There are three basic appliances that go into every kitchen or else you really can’t call it a kitchen. These are a sink, a stove and a refrigerator. The first household refrigerators were referred to as ice boxes. This was because that is essentially what they were: boxes that contained a huge block of ice to keep food cold. Ice men would travel through neighborhoods selling big blocks of ice that they would insert into your “ice box” until it melted the following week. With the advent of electric refrigerators, the ice man was put out of business and the “ice box” became self-sufficient. Modern Refrigerators Today, buying a new refrigerator is not unlike shopping for a new car. With both of those items, you’re basically making an investment in a product that needs to last you for several years. It’s not like buying a pair of shoes that you know are going to wear out with constant use. Your refrigerator should be maintenance-free (or as close to that as possible!). It needs to have a roomy capacity to meet all your food storage needs and needs to look good in your kitchen alongside your cabinets and other appliances. And today’s refrigerators ofter many time and effort saving extra features. Types of Refrigerators If you haven’t shopped for a refrigerator lately then you don’t know what you’ve been missing.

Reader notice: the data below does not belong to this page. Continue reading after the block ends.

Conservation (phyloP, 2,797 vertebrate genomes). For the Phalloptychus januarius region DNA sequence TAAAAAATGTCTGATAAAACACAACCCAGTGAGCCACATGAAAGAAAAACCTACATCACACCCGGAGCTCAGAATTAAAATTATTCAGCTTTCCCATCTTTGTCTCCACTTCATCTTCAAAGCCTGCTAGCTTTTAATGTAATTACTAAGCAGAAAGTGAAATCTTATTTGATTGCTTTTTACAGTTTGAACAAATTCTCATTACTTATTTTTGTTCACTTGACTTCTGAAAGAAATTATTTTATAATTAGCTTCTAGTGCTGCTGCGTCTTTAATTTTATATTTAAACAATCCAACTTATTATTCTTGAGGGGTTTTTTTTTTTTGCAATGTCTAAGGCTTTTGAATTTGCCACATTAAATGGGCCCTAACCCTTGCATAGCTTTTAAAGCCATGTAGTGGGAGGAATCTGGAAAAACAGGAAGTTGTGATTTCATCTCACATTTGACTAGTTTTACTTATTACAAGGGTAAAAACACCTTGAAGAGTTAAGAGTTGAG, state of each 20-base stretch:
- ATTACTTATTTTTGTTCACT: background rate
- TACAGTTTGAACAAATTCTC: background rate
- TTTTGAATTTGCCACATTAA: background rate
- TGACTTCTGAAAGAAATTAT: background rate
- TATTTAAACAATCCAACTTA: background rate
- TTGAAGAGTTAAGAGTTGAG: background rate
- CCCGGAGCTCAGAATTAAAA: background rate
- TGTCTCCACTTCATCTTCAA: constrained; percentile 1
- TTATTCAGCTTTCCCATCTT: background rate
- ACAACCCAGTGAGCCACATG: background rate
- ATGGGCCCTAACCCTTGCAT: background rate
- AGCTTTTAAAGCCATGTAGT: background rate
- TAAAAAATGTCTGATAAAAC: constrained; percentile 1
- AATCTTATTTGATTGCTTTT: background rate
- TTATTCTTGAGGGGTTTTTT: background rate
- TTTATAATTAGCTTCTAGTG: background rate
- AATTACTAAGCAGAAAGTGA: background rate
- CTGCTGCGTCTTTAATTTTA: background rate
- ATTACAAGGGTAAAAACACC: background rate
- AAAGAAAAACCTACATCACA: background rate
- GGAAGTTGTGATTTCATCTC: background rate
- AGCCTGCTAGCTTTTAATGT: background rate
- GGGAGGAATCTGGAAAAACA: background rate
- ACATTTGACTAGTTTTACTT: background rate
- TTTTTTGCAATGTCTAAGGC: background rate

Companies like Amana, Frigidaire, Electrolux, GE and KitchenAid have poured all their engineering genius into the next generation of refrigerator design. Isn’t it time you checked out the market for yourself? The classic refrigerator design often meant that you had a double horizontal door. The lower portion was for the main refrigerator storage area and the upper for the freezer zone portion. There are many great refrigerators that still feature this comfortable layout. In fact, people who have grown up with this design often prefer it over other models. Some designs have reversed that classic horizontal lay out by flipping the freezer section with the main storage area. This makes the main refrigerator area more accessible. You can even have a horizontal refrigerator with vertical doors for the main storage area.